Among the Meadow People by Clara Dillingham Pierson

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[87]

S EVENTEEN years is a long, long time to be getting ready to fly; yet that is what the Seventeen-year Locusts, or Cicadas, have to expect. First, they lie for a long time in eggs, down in the earth. Then, when they awaken, and crawl out of their shells, they must grow strong enough to dig before they can make their way out to where the [88] beautiful green grass is growing and waving in the wind.

The Cicada who got so very much puzzled had not been long out of his home in the warm, brown earth. He was the only Cicada anywhere around, and it was very lonely for him. However, he did not mind that so much when he was eating, or singing, or resting in the sunshine, and as he was either eating, or singing, or resting in the sunshine most of the time, he got along fairly well.

Because he was young and healthy he grew fast. He grew so very fast that after a while he began to feel heavy and stiff, and more like sitting still than like crawling around. Beside all this, his skin got tight, and you can imagine how uncomfortable it must be to have one's skin too tight. He was sitting on the branch of a bush one day, thinking about the wonderful great world, when—pop!—his skin had cracked open right down the [89] middle of his back! The poor Cicada was badly frightened at first, but then it seemed so good and roomy that he took a deep breath, and—pop!—the crack was longer still!

The Cicada found that he had another whole skin under the outside one which had cracked, so he thought, "How much cooler and more comfortable I shall be if I crawl out of this broken covering," and out he crawled.

It wasn't very easy work, because he didn't have anybody to help him. He had to hook the claws of his outer skin into the bark of the branch, hook them in so hard that they couldn't pull out, and then he began to wriggle out of the back of his own skin. It was exceedingly hard work, and the hardest of all was the pulling his legs out of their cases. He was so tired when he got free that he could hardly think, and his new skin was so soft and tender that he felt limp and [90] queer. He found that he had wings of a pretty green, the same color as his legs. He knew these wings must have been growing under his old skin, and he stretched them slowly out to see how big they were. This was in the morning, and after he had stretched his wings he went to sleep for a long time.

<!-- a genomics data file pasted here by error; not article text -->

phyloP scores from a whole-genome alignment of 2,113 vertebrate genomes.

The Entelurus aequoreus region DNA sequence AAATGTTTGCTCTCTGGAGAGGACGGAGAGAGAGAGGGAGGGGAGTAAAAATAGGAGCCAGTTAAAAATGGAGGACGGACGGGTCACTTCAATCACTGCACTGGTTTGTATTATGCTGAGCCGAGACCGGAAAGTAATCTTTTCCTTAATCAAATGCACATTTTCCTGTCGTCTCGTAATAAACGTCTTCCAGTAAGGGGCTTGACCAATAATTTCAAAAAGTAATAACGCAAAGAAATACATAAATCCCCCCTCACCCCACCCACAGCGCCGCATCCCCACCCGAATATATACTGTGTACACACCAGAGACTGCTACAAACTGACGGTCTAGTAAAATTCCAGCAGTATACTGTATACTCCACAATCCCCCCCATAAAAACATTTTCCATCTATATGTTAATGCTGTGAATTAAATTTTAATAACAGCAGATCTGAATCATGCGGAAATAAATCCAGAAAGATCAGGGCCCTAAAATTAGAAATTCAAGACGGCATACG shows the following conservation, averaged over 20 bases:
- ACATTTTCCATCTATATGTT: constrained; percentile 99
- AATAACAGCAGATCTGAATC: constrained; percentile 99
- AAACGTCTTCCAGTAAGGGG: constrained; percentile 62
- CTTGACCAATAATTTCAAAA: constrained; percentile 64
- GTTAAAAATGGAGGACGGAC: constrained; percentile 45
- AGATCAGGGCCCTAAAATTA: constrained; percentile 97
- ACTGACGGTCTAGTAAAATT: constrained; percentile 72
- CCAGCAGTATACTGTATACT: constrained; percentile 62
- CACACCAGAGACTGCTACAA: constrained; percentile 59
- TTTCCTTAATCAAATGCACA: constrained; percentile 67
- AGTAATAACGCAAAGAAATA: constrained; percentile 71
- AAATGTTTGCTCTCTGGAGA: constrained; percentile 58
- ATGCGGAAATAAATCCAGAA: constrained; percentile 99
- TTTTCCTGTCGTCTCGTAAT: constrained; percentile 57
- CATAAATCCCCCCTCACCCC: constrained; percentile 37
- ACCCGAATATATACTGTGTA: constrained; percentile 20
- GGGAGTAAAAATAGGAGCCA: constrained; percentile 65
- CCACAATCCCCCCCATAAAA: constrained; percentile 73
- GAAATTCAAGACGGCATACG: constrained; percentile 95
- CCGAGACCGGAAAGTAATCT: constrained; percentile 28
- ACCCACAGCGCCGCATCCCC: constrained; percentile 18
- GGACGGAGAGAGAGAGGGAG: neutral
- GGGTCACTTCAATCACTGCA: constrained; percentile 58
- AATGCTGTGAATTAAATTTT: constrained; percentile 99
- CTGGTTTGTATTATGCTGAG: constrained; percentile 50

When he awakened, the sun was in the western sky, and he tried to think who he was. He looked at himself, and instead of being green he was a dull brown and black. Then he saw his old skin clinging to the branch and staring him in the face. It was just the same shape as when he was in it, and he thought for a minute that he was dreaming. He rubbed his head hard with his front legs to make sure he was awake, and then he began to wonder which one he was. Sometimes he thought that the old skin which clung to the bush was the Cicada that had lain so long in the ground, and sometimes he thought that [91] the soft, fat, new-looking one was the Cicada. Or were both of them the Cicada? If he were only one of the two, what would he do with the other?

While he was wondering about this in a sleepy way, an old Cicada from across the river flew down beside him. He thought he would ask her, so he waved his feelers as politely as he knew how, and said, "Excuse me, Madam Cicada, for I am much puzzled. It took me seventeen years to grow into a strong, crawling Cicada, and then in one day I separated. The thinking, moving part of me is here, but the outside shell of me is there on that branch. Now, which part is the real Cicada?"

"Why, that is easy enough," said the Madam Cicada; "You are you,  of course. The part that you cast off and left clinging to the branch was very useful once. It kept you warm on cold days and cool on warm days, and you needed it while [92] you were only a crawling creature. But when your wings were ready to carry you off to a higher and happier life, then the skin that had been a help was in your way, and you did right to wriggle out of it. It is no longer useful to you. Leave it where it is and fly off to enjoy your new life. You will never have trouble if you remember that the thinking part is the real you."

And then Madam Cicada and her new friend flew away to her home over the river, and he saw many strange sights before he returned to the meadow.


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